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Center for Open Science

From Wikipedia, the free encyclopedia
Center for Open Science
URLcos.io, osf.io
Launched2013; 11 years ago (2013)
Current statusActive

The Center for Open Science is a non-profit technology organization based in Charlottesville, Virginia with a mission to "increase the openness, integrity, and reproducibility of scientific research."[1] Brian Nosek and Jeffrey Spies founded the organization in January 2013, funded mainly by the Laura and John Arnold Foundation and others.[2]

The organization began with work in reproducibility of psychology research, with the large-scale initiative Reproducibility Project: Psychology.[3][4][5] A second reproducibility project for cancer biology research has also been started through a partnership with Science Exchange.[6] In March 2017, the Center published a detailed strategic plan.[7] Brian Nosek posted a letter outlining the history of the Center and future directions.[8]

In 2020, the Center received a grant from Fast Grants to promote the publication of COVID-19 research on the platform.[9]

In 2021, the Center for Open Science was honored with the Einstein Foundation Award for Promoting Quality in Research [de] in the institutional category for their contribution to fostering research integrity and to improving transparency and accessibility.[10]

Open Science Framework[edit]

Reproducibility project[edit]

The Open Science Framework (OSF) is an open source software project that facilitates open collaboration in science research. The framework was initially used to work on a project in the reproducibility of psychology research,[11][12] but has subsequently become multidisciplinary.[13] The current reproducibility aspect of the project is a crowdsourced empirical investigation of the reproducibility of a variety of studies from psychological literature, sampling from three major journals: Journal of Personality and Social Psychology, Psychological Science, and Journal of Experimental Psychology: Learning, Memory, and Cognition. Scientists volunteer to replicate a study of their choosing from these journals, and follow a structured protocol for designing and conducting a high-powered replication of the key effect. The results were published in 2015.[14]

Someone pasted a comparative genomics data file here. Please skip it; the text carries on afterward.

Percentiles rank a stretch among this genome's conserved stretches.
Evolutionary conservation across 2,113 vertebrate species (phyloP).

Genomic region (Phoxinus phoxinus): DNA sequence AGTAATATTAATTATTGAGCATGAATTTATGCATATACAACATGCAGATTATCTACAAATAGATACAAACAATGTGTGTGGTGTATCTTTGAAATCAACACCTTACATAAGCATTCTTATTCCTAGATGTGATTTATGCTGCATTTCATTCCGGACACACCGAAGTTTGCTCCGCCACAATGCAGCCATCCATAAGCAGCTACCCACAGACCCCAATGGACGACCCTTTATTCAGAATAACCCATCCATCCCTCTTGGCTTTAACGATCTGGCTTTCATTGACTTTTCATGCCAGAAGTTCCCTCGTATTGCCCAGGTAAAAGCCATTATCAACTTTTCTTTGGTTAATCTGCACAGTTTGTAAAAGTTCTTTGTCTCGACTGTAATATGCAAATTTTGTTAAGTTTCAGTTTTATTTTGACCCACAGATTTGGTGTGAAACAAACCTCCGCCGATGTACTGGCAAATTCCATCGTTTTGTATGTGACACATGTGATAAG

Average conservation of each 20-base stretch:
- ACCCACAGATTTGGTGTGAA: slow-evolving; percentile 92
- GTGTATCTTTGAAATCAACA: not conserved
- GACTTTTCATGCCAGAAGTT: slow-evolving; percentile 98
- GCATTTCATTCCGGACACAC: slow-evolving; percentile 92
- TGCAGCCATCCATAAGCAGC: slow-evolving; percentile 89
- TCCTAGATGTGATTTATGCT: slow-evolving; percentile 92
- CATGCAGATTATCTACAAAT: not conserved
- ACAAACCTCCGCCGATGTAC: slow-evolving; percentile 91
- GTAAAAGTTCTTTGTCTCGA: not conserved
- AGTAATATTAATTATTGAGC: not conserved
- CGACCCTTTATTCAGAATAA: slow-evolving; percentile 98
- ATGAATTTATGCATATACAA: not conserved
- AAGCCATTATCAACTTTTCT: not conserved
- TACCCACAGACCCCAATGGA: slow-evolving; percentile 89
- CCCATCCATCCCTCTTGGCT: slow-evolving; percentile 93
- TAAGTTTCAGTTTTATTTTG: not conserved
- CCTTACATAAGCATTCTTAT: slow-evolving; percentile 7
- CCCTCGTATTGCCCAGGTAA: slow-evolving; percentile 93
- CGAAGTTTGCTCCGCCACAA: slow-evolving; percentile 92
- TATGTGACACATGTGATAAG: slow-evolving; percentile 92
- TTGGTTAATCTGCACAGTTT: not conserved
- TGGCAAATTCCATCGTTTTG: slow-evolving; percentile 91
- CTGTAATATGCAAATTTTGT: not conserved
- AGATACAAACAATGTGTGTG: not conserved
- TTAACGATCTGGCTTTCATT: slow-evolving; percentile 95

In 2016, OSF started three new preprint services: engrXiv, SocArXiv, and (with the Society for the Improvement of Psychological Science) PsyArXiv.[15] It subsequently opened its own preprint server in 2017, OSF Preprints.[16] Its unified search function includes preprints from OSF Preprints, alongside those from other servers such as Preprints.org, Thesis Commons, PeerJ, and multiple ArXiv repositories.[17]

See also[edit]


  1. ^ "Center for Open Science". Business Plan. January 2013. Retrieved 11 July 2013.
  2. ^ "Our Sponsors". cos.io. Retrieved 2017-03-16.
  3. ^ "Center for Open Science". Retrieved 11 July 2013.
  4. ^ University of Virginia (4 March 2013). "New Center for Open Science Designed to Increase Research Transparency, Provide Free Technologies for Scientists". UVA Today. Retrieved 11 July 2013.
  5. ^ Bohannon, John (5 March 2013). "Psychologists Launch a Bare-All Research Initiative". Science Magazine. Archived from the original on 2013-05-11. Retrieved 11 July 2013.
  6. ^ "Reproducibility Initiative Receives $1.3M Grant to Validate 50 Landmark Cancer Studies". Archived from the original on 2015-01-29. Retrieved 29 January 2015.
  7. ^ "COS: Strategic Plan, v2.0". Google Docs. Retrieved 2017-03-16.
  8. ^ "A Brief History of COS 2013-2017". cos.io. Retrieved 2017-03-16.
  9. ^ "Fast Grants". Fast Grants. Archived from the original on 2021-12-23. Retrieved 2023-05-21.
  10. ^ "Einstein Foundation Award Recipients and Finalists: Center for Open Science". Einstein Foundation Berlin. Retrieved May 10, 2023.
  11. ^ Estes, Sarah (20 Dec 2012). "The Myth of Self-Correcting Science". The Atlantic. Retrieved 11 July 2013.
  12. ^ Yong, Ed (16 May 2012). "Replication studies: Bad copy". Nature. 485 (7398): 298–300. Bibcode:2012Natur.485..298Y. doi:10.1038/485298a. PMID 22596136. S2CID 4321991.
  13. ^ "OSF | Home". osf.io. Retrieved 2017-04-01.
  14. ^ Open Science Collaboration (2015). "Estimating the reproducibility of Psychological Science" (PDF). Science. 349 (6251): aac4716. doi:10.1126/science.aac4716. hdl:10722/230596. PMID 26315443. S2CID 218065162.
  15. ^ Kelly, Jane (8 December 2016). "Psychology Professor Releases Free, Open-Source, Preprint Software". UVA Today. Retrieved 16 July 2018.
  16. ^ "OSF Preprints". cos.io. Retrieved 2018-03-27.
  17. ^ "Search preprints". osf.io. Archived from the original on 2017-02-14. Retrieved 2021-02-26.

External links[edit]